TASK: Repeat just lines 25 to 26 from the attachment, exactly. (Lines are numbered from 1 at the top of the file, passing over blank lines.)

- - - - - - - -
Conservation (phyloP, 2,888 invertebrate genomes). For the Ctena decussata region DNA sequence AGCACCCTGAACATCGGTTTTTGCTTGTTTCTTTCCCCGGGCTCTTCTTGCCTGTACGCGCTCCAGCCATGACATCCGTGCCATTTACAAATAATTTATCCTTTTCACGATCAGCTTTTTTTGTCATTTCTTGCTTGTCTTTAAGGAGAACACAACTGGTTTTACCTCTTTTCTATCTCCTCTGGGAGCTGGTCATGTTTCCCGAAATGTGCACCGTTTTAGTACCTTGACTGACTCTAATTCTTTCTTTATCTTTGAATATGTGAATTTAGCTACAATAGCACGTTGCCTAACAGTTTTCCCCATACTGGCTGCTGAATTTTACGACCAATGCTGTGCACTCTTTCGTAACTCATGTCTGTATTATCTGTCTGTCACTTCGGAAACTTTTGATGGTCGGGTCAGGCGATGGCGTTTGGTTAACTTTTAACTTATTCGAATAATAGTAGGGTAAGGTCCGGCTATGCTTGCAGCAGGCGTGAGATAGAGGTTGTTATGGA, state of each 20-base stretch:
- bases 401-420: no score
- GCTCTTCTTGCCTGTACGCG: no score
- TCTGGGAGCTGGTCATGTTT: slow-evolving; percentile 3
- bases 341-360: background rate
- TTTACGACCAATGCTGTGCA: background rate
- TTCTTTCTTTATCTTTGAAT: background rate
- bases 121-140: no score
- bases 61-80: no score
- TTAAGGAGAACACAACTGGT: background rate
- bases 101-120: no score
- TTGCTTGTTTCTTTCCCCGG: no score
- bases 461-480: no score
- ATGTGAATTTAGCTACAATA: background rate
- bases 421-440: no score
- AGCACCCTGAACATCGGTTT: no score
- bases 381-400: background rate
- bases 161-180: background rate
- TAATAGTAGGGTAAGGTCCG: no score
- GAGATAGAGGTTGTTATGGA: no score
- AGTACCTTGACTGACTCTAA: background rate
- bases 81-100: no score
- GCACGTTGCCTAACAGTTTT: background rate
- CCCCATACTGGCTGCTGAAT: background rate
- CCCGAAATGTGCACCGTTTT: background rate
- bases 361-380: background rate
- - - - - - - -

- CCCGAAATGTGCACCGTTTT: background rate
- bases 361-380: background rate